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I need to do something like the following:

int main(void) {
char a,b,cstring;

printf("please enter something");
scanf("%c %c",&a,&b);
prinf("thanks, now some more");
fgets(cstring,35,stdin);

}

Problem is that whenever I enter the first vars from scanf, it skips to the end of the program. How do I do multiple inputs?

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2 Answers 2

up vote 4 down vote accepted

The first problem is that the scanf() reads two characters, but not the newline afterwards.

That means your fgets() reads the newline and finishes.

You are lucky your program is not crashing. You tell fgets() that it is getting an array of 35 characters, but rather than passing an array, you pass the character (not the address of a character, even). That also tells us you are not including #include <stdio.h> (you can't use scanf() reliably according to the C standard without a prototype for scanf() in scope), and you are not compiling with enough warnings enabled, or not paying enough attention to what your compiler is telling you.

You should be getting compiler warnings. For example, GCC 4.6.0 says:

/usr/bin/gcc -g -I/Users/jleffler/inc -std=c99 -Wall -Wextra -Wmissing-prototypes \
     -Wstrict-prototypes -Wold-style-definition xxx.c
xxx.c: In function ‘main’:
xxx.c:7: warning: implicit declaration of function ‘prinf’
xxx.c:8: warning: passing argument 1 of ‘fgets’ makes pointer from integer without a cast

And, darn it, I hadn't even noticed the spelling mistake of prinf() for printf() until I tried linking and the compiler rubbed my nose in it by saying "Don't know what prinf() is!".

If your compiler doesn't at least give the second warning, get yourself a better compiler.


Comment:

How do I stop it from reading the newline after it?

The problem is not stopping the scanf() from reading the newline; the problem is actually how to make it read it so that fgets() gets a clear run at the next line of input. It actually is modestly tricky - one reason why I seldom use scanf() (but I often use sscanf()). This does the job for simple inputs:

#include <stdio.h>
int main(void)
{
    char a,b,cstring[35];

    printf("please enter something");
    scanf("%c %c%*c", &a, &b);
    printf("thanks, now some more");
    fgets(cstring, 35, stdin);
    printf("OK: I got %c and %c and <<%s>>\n", a, b, cstring);
    return 0;
}

The %*c reads an extra character (a newline) without assigning it anywhere (that's because of the *). However, if there are multiple characters after the second non-blank, it is no help. I'd probably write a loop to read to the newline:

#include <stdio.h>
int main(void)
{
    char a,b,cstring[35];
    int c;

    printf("please enter something");
    scanf("%c %c", &a, &b);
    while ((c = getchar()) != EOF && c != '\n')
        ;
    printf("thanks, now some more");
    fgets(cstring, 35, stdin);
    printf("OK: I got %c and %c and <<%s>>\n", a, b, cstring);
    return 0;
}

Note that getchar() returns an int and not a char. This reliably discards everything on the first line of input. It also shows how to echo what you read - an important part of debugging.

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sorry I am compiling with stdio. How do I stop it from reading the newline after it? –  wesbos Apr 5 '11 at 3:42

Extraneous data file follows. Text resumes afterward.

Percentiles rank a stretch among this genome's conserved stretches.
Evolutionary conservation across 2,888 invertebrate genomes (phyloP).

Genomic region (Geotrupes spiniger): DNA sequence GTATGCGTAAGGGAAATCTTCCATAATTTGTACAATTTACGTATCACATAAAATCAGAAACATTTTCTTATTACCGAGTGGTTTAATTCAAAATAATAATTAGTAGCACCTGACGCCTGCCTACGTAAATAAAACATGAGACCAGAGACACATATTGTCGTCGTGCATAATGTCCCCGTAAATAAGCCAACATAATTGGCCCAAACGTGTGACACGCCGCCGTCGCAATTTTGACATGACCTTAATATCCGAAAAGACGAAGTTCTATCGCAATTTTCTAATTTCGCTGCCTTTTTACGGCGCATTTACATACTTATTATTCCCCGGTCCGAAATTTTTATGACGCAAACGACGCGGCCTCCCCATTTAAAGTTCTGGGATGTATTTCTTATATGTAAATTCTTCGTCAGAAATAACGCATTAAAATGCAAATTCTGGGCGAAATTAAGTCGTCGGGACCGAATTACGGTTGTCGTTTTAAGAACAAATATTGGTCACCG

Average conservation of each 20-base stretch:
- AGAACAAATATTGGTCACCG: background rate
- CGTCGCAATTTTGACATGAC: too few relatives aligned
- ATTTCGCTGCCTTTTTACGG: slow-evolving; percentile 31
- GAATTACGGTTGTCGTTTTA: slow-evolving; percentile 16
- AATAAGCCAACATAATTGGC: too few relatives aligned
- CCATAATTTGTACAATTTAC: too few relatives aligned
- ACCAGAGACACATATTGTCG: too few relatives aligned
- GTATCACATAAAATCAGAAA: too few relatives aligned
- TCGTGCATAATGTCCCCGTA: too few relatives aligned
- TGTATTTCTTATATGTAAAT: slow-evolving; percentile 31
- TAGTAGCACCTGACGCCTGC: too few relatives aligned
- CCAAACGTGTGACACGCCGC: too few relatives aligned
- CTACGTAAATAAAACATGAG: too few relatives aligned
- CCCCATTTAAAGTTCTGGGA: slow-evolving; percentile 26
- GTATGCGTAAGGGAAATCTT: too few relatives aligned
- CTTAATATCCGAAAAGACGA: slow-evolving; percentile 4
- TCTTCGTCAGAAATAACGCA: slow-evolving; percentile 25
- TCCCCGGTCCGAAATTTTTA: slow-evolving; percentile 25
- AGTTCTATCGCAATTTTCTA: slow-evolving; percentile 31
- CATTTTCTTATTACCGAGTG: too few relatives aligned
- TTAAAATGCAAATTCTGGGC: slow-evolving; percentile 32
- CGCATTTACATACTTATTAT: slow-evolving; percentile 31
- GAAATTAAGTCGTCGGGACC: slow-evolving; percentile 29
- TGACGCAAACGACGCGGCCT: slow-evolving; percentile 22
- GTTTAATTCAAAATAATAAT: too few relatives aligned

ohhh I understand. Thanks so much for taking the time to explain that. –  wesbos Apr 5 '11 at 4:00
    
@Wes: note that my code does not check that scanf() successfully read two characters; it should. It should also check that fgets() got input too. However, that would marginally clutter the answer, making it slightly harder for you to see the wood for the trees. –  Jonathan Leffler Apr 5 '11 at 4:07

That's undefined behaviour. Your cstring variable, despite its name, is a single character, and you are attempting to read up to 35 characters into what its current value points to. In other words, the current character in cstring will be converted into a pointer and it will try to write your input there. That's going to be a memory location (most likely) between 0 and 255 inclusive.

That's what's causing your segmentation violation. Start with something like this instead:

#include <stdio.h>
int main(void) {
    char a,b,cstring[99];

    printf("please enter something");
    scanf("%c %c",&a,&b);
    printf("thanks, now some more");
    fgets(cstring,35,stdin);

    return 0;
}

Or, possibly better:

#include <stdio.h>
int main(void) {
    char a,b,cstring[99];

    printf("please enter something");
    fgets(cstring,35,stdin);
    sscanf(cstring,"%c %c",&a,&b);
    printf("thanks, now some more");
    fgets(cstring,35,stdin);

    return 0;
}

Or, if you want a more robust solution for user input, see here. It's a tried and tested method with very good error checking.

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Ah, so it should be a string type? –  wesbos Apr 5 '11 at 3:34
    
You could add a solution to this... –  Matt Joiner Apr 5 '11 at 3:34
    
Or should i define it as char cstring[35] ? –  wesbos Apr 5 '11 at 3:34
    
@Wes: yes, see the update, you basically need to create an array large enough to hold the data you're trying to input. –  paxdiablo Apr 5 '11 at 3:40
1  
That's because your scanf gets two characters but the newline is still in the buffer. Meaning that the fgets will get that. You could use a getchar after the scanf to remove it but you'll still be caught out by edge cases. Seriously, follow the link and use a decent input function. –  paxdiablo Apr 5 '11 at 3:48

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